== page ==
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Graham, D. B., Vaivads, A., Khotyaintsev, Y. V., André, M., Le Contel, O., Malaspina, D. M., . . . Torbert, R. B. (2018). Large-Amplitude High-Frequency Waves at Earth's Magnetopause. Journal of Geophysical Research - Space Physics, 123(4), 2630-2657
Open this publication in new window or tab >>Large-Amplitude High-Frequency Waves at Earth's Magnetopause
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2018 (English)In: Journal of Geophysical Research - Space Physics, ISSN 2169-9380, E-ISSN 2169-9402, Vol. 123, no 4, p. 2630-2657Article in journal (Refereed) Published
Abstract [en]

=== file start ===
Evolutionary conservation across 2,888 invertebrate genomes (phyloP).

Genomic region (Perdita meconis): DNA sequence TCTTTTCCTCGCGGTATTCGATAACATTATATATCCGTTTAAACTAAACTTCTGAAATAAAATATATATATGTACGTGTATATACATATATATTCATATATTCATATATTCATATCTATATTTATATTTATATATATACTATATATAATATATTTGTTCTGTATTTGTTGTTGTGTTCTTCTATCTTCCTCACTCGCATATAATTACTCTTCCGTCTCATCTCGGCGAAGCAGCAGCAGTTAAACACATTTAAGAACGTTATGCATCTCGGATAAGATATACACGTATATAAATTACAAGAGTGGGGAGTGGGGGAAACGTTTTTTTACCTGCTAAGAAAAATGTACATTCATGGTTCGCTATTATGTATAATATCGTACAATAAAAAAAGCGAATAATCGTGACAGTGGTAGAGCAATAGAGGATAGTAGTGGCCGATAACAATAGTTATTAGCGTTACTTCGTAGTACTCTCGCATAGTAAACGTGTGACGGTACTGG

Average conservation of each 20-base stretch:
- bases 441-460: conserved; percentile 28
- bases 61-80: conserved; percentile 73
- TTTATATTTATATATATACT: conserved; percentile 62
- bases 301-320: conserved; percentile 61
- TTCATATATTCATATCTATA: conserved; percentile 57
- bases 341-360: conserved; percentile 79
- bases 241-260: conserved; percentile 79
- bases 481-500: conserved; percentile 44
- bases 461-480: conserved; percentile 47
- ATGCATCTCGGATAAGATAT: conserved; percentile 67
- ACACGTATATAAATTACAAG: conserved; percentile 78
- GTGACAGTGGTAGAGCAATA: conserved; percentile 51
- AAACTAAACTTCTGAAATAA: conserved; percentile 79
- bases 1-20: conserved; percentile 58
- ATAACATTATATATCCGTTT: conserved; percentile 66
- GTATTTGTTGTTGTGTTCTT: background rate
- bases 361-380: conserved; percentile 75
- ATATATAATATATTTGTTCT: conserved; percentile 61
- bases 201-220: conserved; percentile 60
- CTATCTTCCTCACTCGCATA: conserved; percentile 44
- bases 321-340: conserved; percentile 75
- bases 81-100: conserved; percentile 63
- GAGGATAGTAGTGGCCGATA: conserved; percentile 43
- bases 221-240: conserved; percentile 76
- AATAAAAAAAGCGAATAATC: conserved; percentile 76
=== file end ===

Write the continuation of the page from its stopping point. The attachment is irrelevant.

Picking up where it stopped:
Large-amplitude waves near the electron plasma frequency are found by the Magnetospheric Multiscale (MMS) mission near Earth's magnetopause. The waves are identified as Langmuir and upper hybrid (UH) waves, with wave vectors either close to parallel or close to perpendicular to the background magnetic field. The waves are found all along the magnetopause equatorial plane, including both flanks and close to the subsolar point. The waves reach very large amplitudes, up to 1Vm(-1), and are thus among the most intense electric fields observed at Earth's magnetopause. In the magnetosphere and on the magnetospheric side of the magnetopause the waves are predominantly UH waves although Langmuir waves are also found. When the plasma is very weakly magnetized only Langmuir waves are likely to be found. Both Langmuir and UH waves are shown to have electromagnetic components, which are consistent with predictions from kinetic wave theory. These results show that the magnetopause and magnetosphere are often unstable to intense wave activity near the electron plasma frequency. These waves provide a possible source of radio emission at the magnetopause.